For my guess, the next "re-invertion" will be the user interface. The next logical step seen from the success of iPhone should lead to the "next generation" user interface with multi-touch and voice recognition.
Computers and the likes should be easy to use. Hand gestures and voice commands is the most intuitive way to communicate as seen between people. With the support from the hardware and operating system, application programmers will be happy to "re-invent" their software to take these advantages as well.
So, the next iMac may come with the main LCD incorporating the touch capability and a "touch keyboard" much like the iPhone and as well. Using the hand to control the main LCD UI element is productive and cool. Using the "touch keyboard" (with mouse like feature [single click, no right click ]) can help to improve the day to day usage model.
Why there is an acquisition of a CPU company recently? Maybe because, there is a UIPU under way. This should greatly reduce the burden on the main CPU from the desktop to notebook to 3rd generation iPhone.
deal-breaking problem numero uno:
7" touch-screens are expensive. Really expensive. Making them thin enough for such a device ensures this. For its intended uses, it might even have to be a sunlight readable transflective panel, adding bulk and price. Figure at least $600-700 for the screen alone, $400 if they're cut a good supply deal. If the device were to be something along the lines of, say, 2" thick (highly unlikely), then the display technology would cost about $200-300.
Second, if an 8 hour battery life were really available for a device of this size at any reasonable price, the Eee PC would have done it already.
Third, the monitor-camera concept is unrealistic any time soon. They have barely begun to look into the technology; they only patented the idea.
Fourth, digital content creation would be a no-go. Anything with enough power to slice and dice video frames and create a usable website is going to be bulkier and have a larger screen.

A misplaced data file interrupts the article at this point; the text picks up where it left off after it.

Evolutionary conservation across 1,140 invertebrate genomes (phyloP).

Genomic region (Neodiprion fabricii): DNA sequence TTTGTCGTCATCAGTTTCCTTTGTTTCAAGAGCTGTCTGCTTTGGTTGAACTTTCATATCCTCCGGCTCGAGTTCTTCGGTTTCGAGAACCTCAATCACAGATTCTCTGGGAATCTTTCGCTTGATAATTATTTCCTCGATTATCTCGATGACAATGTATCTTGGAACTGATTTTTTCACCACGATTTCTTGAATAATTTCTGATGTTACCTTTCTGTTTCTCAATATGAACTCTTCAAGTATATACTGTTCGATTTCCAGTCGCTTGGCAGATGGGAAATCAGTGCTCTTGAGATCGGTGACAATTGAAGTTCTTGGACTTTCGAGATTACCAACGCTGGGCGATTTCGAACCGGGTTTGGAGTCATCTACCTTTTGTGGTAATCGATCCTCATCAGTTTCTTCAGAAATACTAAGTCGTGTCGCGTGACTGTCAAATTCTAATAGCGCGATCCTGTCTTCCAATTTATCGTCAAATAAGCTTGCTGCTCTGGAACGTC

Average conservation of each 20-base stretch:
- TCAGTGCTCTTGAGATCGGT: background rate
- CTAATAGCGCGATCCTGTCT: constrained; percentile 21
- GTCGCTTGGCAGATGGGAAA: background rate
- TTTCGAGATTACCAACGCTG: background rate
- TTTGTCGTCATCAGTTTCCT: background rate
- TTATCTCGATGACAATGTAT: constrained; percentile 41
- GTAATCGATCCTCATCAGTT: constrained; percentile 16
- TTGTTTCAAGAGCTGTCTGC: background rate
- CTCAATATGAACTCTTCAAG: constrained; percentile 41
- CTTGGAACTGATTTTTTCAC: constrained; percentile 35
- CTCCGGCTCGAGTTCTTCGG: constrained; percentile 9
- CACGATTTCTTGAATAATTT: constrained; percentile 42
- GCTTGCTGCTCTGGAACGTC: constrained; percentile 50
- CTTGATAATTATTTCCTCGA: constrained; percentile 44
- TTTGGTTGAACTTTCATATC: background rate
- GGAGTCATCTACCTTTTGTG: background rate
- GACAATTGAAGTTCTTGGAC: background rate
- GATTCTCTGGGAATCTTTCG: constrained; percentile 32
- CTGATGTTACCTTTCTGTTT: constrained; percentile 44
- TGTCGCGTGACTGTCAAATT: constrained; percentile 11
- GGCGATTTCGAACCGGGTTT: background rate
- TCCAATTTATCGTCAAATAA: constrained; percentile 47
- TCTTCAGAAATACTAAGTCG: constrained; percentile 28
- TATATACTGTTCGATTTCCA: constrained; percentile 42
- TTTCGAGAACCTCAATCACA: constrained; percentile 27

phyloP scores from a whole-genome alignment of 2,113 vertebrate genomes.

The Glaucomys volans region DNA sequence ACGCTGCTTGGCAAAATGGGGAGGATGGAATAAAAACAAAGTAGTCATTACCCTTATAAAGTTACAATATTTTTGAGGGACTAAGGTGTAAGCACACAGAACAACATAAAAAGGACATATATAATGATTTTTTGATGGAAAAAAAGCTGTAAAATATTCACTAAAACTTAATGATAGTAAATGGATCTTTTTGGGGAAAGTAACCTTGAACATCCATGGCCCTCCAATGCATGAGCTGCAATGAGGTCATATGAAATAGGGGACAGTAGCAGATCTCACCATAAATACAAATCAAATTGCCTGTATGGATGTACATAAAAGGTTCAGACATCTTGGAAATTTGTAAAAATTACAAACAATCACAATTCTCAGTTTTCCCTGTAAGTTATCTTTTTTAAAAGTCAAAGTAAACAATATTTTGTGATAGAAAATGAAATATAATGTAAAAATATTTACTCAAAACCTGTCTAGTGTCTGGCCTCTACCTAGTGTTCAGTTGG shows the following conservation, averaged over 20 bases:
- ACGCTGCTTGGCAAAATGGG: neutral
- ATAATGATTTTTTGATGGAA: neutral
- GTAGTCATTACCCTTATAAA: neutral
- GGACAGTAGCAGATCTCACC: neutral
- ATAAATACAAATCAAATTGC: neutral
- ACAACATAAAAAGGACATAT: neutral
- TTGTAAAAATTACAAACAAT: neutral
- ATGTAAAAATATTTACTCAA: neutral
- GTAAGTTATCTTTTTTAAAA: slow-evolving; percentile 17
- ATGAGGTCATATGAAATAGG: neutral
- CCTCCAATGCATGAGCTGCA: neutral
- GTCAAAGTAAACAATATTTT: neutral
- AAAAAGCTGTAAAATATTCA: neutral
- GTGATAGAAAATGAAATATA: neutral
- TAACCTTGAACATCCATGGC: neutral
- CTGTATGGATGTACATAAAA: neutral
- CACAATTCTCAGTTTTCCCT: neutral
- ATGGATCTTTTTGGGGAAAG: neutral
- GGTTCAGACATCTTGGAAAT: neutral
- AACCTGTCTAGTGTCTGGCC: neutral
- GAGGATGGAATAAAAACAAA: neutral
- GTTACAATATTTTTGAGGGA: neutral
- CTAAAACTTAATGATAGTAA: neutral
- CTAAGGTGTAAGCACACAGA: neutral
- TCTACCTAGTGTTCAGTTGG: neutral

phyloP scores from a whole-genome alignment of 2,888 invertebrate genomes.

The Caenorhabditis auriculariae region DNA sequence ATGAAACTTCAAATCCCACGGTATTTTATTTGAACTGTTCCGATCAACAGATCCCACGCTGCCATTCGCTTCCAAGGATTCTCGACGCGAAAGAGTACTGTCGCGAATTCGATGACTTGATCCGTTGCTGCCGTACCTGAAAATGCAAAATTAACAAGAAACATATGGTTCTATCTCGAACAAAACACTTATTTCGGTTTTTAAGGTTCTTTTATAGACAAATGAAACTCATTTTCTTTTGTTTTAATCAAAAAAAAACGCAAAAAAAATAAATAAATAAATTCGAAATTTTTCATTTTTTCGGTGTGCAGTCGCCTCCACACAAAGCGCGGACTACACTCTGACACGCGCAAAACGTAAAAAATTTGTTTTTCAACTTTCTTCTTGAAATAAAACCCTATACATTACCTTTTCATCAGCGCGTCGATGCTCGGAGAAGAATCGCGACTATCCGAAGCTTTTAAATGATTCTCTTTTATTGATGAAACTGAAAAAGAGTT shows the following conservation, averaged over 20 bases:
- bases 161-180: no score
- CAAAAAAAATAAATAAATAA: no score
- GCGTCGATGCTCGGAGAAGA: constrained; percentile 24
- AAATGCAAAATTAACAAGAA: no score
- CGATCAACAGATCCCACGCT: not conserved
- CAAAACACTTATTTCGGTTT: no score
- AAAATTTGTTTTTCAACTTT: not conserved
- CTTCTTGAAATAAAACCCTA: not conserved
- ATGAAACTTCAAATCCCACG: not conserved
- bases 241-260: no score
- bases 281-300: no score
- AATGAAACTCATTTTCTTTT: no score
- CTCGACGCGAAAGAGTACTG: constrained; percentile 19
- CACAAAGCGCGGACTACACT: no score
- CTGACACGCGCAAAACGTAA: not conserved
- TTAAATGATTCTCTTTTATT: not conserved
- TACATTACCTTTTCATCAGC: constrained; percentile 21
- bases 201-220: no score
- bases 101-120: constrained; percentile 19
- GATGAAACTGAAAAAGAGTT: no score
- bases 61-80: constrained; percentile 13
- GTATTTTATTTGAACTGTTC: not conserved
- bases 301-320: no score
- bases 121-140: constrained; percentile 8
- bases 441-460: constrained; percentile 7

Fifth, a virtual keyboard is hardly any way to be productive. Without tactile feedback and the ability to accurately feel out key positions, there's little that a touch-typing industry professional could accomplish in any efficient amount of time that couldn't be done more quickly and conveniently on a regular laptop.
In short, today's technology is close, but it isn't quite there yet. And even once it is viable, it will still be outrageously expensive for a while after.
I just have this dumb idea (I guess)... Would it possible to have a gadget like a spectacle, when you are looking at your PC/Notebook device it will show the monitor screen, and if you are looking away from your device.. it will switch to normal spectacles..
In this way, you won't have to worry about what size of monitor screen to choose.. and you will have a more private space without nosey people wondering what you are typing..
[citation][nom]rcwp116[/nom]I just have this dumb idea (I guess)... Would it possible to have a gadget like a spectacle, when you are looking at your PC/Notebook device it will show the monitor screen, and if you are looking away from your device.. it will switch to normal spectacles.. In this way, you won't have to worry about what size of monitor screen to choose.. and you will have a more private space without nosey people wondering what you are typing.. Anyways.. just my 2 cents..[/citation]
Not dumb; it could theoretically work. Think DLP but with a color laser-like LED array as opposed to a spinning color wheel, and many cleverly positioned micro-mirrors and ceramic optic lenses. Then, a sensor looks for key-coded position tags on the glasses to calculate projection direction, orientation, and focal distance, as well as to determine when the user is looking away so as to shut off the monitor when not in use.
The likely problems would be complexity, response time, projected image resolution/clarity, color range/accuracy, overall fragility, bulk (think the size of, say, two decks of playing cards stacked when the technology has matured, as the unit would not likely be able to be manufactured flat), cost, and energy efficiency, all of which are reasons DLP TV's are on the way out.
Similar Product for $299: Touch Book
* 9.4" x 7" x 1.4" for 2 lbs (with keyboard)
* ARM Texas Instruments OMAP3 chip
* 1024x600 8.9'' screen
* Storage: 8GB micro SD card
* Wifi 802.11b/g/n and Bluetooth
* 3-dimensional accelerometer
* Speakers, micro and headphone
* 6 USB 2.0 (3 internal, 2 external, 1 mini)
* 10h to 15 hours of battery life
And it's all opensource, hardware and software.